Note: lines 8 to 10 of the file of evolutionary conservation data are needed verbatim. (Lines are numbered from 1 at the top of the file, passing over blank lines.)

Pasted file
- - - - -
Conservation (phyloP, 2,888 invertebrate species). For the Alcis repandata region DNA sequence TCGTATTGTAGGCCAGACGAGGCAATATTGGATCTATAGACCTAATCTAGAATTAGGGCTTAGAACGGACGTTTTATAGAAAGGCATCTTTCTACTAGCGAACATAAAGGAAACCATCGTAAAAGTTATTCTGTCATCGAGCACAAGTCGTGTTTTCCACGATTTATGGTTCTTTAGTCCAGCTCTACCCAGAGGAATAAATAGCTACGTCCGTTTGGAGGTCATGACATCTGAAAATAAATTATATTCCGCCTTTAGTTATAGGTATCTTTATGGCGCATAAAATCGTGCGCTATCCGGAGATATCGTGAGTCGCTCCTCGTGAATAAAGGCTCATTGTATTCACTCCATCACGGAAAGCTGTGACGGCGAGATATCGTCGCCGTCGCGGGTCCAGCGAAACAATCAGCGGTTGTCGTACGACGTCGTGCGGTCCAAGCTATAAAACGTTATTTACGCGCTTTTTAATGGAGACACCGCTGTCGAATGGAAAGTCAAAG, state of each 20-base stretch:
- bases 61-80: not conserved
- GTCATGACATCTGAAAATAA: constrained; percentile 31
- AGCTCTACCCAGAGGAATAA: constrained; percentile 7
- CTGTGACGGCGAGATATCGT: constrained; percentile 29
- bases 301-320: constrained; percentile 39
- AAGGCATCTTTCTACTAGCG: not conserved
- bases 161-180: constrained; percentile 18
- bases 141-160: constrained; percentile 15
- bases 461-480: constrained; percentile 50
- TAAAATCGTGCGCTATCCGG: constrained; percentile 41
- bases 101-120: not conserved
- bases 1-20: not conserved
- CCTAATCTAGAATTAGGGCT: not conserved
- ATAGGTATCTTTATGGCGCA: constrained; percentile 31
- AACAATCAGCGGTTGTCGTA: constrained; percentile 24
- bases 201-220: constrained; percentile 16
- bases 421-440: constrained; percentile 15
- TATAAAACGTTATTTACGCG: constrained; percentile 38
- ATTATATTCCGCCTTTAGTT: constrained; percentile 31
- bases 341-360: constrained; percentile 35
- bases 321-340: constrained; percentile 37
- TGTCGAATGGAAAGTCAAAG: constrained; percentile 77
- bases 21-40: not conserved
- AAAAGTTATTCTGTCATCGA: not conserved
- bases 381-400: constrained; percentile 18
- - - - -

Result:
- bases 161-180: constrained; percentile 18
- bases 141-160: constrained; percentile 15
- bases 461-480: constrained; percentile 50